Archive for April 2017

The Joy of God

The moment that Jesus was baptised his Father sent the Spirit to remain on him.  The Spirit who came to Jesus from the Father is the Spirit of joy in the Father.  And so there were moments when the heart of Jesus, the Father’s Son, was full of joy in his Father through the Spirit.

          “At that time Jesus, full of joy through the Holy Spirit, said, “I praise you, Father,                  Lord of heaven and earth…” (Luke 10. 21-22)

Jesus is the unveiling of God as the circle of love overflowing with joy in the Spirit.

The joyful relating of Father and Son in the joy of the Spirit can only be grasped as Jesus, the living word, comes to us in living encounter as the overflow of God’s joy.  Yes, the joy of the Triune God spills over towards us as the Father’s Son encounters us through the Spirit opening up to us the joy of Triune life. In this encounter we do not simply stand at a distance observing the communion of joy we are included so that we share the Father’s joy in the Son and the Son’s joy in the Father by the Spirit.



The God who is love meets all our needs according to his riches in glory in Christ Jesus. But this does not mean that our relationship with God is entirely need-centred?

Jesus wasn’t driven by meeting his own personal needs nor the pressing needs of those around him.  He was rather continually turned towards his Father looking at what his Father was doing and responding to him.  In Gethsemane he struggled over the Father’s will, “Abba, Father, all things are possible for you. Remove this cup from me.” But he came through, “Yet not what I will, but what you will.” He totally surrendered to his Father’s will and purpose.

Jesus gives the Spirit to us that we may live in trustful obedience to Abba as dearly loved children.  The Spirit cries Abba Father within us and we cry Abba with him. That was the agonising cry that came from Jesus’ heart in Gethsemane as he struggled over doing Abba’s will.  Out of that agonising struggle he emerged with firm and quiet resolve to be obedient to Abba even unto death on the cross. We now cry Abba with Jesus as those who are led by the Spirit into a life of trustful obedience to Abba.

We may slip into thinking that Jesus gives the Spirit simply to meet our personal needs.  The Spirit fills me with peace and joy and makes me  really happy.  What we need most is for God’s Spirit to take us out of ourselves so that our lives are centred in the Father in union with his Son.  In this way, all that we are flows out of loving and joyful response to the Father in the freedom of the Spirit.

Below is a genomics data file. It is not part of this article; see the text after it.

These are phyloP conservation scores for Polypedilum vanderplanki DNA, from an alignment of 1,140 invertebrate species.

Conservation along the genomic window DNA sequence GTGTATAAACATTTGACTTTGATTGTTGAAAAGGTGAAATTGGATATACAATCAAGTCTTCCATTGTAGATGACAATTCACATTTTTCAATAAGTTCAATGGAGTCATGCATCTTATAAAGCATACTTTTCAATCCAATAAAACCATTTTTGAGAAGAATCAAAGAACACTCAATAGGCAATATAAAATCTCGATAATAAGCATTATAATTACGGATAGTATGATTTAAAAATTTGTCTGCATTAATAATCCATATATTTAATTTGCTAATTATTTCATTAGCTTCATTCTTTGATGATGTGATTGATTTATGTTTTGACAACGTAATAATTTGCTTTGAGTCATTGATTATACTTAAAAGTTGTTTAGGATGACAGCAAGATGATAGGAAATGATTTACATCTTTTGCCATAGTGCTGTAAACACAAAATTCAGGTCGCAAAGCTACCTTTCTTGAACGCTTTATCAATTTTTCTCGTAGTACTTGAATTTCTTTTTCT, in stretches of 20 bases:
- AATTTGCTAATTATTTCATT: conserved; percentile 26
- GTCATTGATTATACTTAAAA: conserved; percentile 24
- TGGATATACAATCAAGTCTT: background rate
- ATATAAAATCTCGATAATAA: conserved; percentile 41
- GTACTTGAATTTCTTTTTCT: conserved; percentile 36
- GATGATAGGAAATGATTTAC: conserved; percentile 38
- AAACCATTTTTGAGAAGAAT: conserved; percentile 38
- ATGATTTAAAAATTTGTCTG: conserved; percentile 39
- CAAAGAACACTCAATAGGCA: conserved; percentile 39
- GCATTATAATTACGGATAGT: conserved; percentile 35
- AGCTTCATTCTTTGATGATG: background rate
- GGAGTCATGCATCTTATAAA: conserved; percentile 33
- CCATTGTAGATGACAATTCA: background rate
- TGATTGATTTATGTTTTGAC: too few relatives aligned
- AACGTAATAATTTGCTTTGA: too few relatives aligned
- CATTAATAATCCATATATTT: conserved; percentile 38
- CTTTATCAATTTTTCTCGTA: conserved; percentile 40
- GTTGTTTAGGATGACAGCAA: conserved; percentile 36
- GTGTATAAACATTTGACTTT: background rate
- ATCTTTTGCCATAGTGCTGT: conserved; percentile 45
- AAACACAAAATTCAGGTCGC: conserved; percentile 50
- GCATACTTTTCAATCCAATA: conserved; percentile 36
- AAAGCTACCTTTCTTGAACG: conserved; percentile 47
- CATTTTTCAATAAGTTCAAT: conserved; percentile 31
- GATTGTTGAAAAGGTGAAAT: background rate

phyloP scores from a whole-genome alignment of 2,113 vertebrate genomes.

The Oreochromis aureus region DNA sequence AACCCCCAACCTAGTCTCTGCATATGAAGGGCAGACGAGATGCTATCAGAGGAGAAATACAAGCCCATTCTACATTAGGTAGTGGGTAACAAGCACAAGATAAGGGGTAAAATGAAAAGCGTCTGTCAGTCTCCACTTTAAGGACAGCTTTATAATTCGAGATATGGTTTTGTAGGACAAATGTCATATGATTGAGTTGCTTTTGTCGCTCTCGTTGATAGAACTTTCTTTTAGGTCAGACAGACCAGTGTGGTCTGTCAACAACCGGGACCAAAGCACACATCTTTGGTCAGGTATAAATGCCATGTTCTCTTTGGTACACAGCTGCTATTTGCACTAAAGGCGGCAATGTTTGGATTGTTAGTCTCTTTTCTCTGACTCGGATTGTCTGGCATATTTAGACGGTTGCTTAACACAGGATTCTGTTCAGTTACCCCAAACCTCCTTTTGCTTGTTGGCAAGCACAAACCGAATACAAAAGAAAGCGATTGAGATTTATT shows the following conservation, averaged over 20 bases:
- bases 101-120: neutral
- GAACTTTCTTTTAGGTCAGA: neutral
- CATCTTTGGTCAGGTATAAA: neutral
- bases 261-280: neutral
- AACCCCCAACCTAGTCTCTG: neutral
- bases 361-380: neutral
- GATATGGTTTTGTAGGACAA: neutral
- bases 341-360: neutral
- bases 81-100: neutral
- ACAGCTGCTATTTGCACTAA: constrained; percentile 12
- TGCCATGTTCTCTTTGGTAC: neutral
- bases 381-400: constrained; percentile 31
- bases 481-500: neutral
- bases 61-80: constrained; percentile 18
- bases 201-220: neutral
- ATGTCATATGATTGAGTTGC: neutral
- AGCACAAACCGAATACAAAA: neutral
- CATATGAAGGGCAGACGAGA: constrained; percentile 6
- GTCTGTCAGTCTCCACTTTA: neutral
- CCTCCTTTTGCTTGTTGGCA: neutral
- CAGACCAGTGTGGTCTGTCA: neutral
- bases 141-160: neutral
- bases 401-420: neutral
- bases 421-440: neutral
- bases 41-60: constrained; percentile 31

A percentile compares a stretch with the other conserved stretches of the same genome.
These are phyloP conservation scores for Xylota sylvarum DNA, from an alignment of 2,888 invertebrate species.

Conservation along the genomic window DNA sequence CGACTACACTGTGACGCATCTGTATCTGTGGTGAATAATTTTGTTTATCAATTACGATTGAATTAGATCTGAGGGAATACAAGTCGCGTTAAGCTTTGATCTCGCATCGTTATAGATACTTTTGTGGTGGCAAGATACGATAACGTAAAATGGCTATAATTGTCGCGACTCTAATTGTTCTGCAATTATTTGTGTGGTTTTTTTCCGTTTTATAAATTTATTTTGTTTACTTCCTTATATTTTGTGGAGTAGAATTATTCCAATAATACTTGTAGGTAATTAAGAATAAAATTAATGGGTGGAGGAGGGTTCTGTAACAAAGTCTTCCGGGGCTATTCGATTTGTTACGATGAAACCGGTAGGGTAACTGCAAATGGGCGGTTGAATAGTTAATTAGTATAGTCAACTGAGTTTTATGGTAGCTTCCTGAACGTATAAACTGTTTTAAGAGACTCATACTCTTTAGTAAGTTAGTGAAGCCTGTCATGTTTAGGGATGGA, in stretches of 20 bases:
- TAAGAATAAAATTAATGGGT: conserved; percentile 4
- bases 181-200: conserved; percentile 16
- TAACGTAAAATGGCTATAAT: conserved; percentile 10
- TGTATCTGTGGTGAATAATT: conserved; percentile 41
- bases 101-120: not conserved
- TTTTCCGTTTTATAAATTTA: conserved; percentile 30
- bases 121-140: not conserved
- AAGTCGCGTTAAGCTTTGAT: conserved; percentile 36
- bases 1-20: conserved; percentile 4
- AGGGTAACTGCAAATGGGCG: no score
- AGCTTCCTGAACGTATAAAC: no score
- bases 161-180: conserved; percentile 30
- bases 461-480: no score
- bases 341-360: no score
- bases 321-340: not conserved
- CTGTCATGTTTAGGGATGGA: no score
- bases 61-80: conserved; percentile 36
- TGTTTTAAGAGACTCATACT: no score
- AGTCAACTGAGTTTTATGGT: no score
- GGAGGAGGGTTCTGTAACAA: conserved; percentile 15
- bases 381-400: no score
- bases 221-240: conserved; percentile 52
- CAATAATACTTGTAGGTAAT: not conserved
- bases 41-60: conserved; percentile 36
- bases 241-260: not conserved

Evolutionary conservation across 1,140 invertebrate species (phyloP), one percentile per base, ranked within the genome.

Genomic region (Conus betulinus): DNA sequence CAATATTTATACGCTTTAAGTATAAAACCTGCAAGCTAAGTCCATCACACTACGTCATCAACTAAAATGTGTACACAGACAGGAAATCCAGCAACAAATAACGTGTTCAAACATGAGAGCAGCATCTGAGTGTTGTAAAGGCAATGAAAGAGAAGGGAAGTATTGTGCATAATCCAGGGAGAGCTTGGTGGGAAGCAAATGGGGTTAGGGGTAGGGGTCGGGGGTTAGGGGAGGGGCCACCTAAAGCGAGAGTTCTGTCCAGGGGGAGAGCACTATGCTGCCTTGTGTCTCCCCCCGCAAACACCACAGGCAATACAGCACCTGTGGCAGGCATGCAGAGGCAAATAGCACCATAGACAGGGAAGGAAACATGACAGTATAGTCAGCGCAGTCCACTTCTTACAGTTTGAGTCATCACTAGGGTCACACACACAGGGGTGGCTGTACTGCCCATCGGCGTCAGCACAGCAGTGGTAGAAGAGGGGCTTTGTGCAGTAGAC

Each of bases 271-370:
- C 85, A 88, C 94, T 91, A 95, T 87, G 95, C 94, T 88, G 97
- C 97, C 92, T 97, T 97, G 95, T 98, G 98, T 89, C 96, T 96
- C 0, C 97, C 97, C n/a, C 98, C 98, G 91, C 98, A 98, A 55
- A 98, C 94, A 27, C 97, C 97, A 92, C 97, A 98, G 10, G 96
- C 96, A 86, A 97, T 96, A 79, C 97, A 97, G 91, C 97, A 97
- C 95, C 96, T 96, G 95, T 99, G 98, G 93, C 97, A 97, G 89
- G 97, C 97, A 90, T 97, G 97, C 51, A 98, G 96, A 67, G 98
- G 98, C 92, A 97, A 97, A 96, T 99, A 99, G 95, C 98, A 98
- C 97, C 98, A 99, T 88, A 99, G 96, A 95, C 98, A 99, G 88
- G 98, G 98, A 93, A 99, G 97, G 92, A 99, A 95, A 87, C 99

Forgotten Spirit

God’s Spirit brings Christ to us and us to Christ in living encounter.  He unites us to the Father’s Son so that we participate in the Son’s relationship with his Father.  It is only by the Spirit that Father and Son become living reality to us.  So the Spirit must never be forgotten!  Nevertheless, it seems that the Spirit himself wants to be forgotten as the object of our devotion.

The Spirit wants to draw our attention to Christ as the object of our heart devotion.  Jesus said,

          “He (the Spirit) will glorify me, for he will take what is mine and declare it to you”.  

The Spirit glorifies Christ before the eyes of our hearts.  He is actually Christ himself living within us as individual disciples of Christ and among us as the body of Christ.  So within his body we gaze on the glory of Christ and are transformed into his likeness with ever increasing glory.  We are The organic body of Christ that lives and moves by the Spirit of Christ.

As the Spirit of Christ, he also wants to draw our attention to the Father as the object of our heart devotion.

           “Because you are sons, God has sent the Spirit of his Son into our hearts, crying,             “Abba! Father!”

The Spirit of the Father’s Son does not draw attention to himself, but rather to Abba.  And in Abba’s presence we are aware of his Fatherly nearness to us and our dearness to him as Father.

Truly, we are not to forget the Spirit, but rather depend fully on him, but in his fullness we are full of Father and Son as the objects of our heart devotion.


To see the Son is to see the Father

No one has ever seen God,
not so much as a glimpse.
    This one-of-a-kind God-Expression,
who exists at the very heart of the Father,
has made him plain as day

 (John 1: 18 The Message).

To see the Son is to see the Father.  If we try to look at the Father without looking through the Son we are no longer looking at the Father.  We are simply projecting our own image of the divine being onto the one we are calling Father.

Our imaginary “divine being” is simply the first cause that was needed to get everything started.  The intelligent designer required to account for purpose and order in the world.  A mere concept – abstract, remote and anonymous in splendid isolation.  Our imaginary “divine being” is also likely to be the God of religion whose “otherness” fills people with dread.  The Supreme Judge whose prime concern is that everyone be declared legally right in his court of law.  The contract God who says do this right and only then will I bless

We need to stress over and over again that we only see who the Father really is when we keep our eyes on his Son!  Then we see the Father drawing near to relate rather than remote.  We see him among us in lowliness rather than exalted in splendid isolation.  We see him as love wanting to relate rather than the legal God who just wants everything to be declared upright.

Seeing the Father through his Son we are drawn into love relationship with him as dearly loved children with Jesus, the beloved Son.  And by the Spirit of the Son we cry, Abba Father!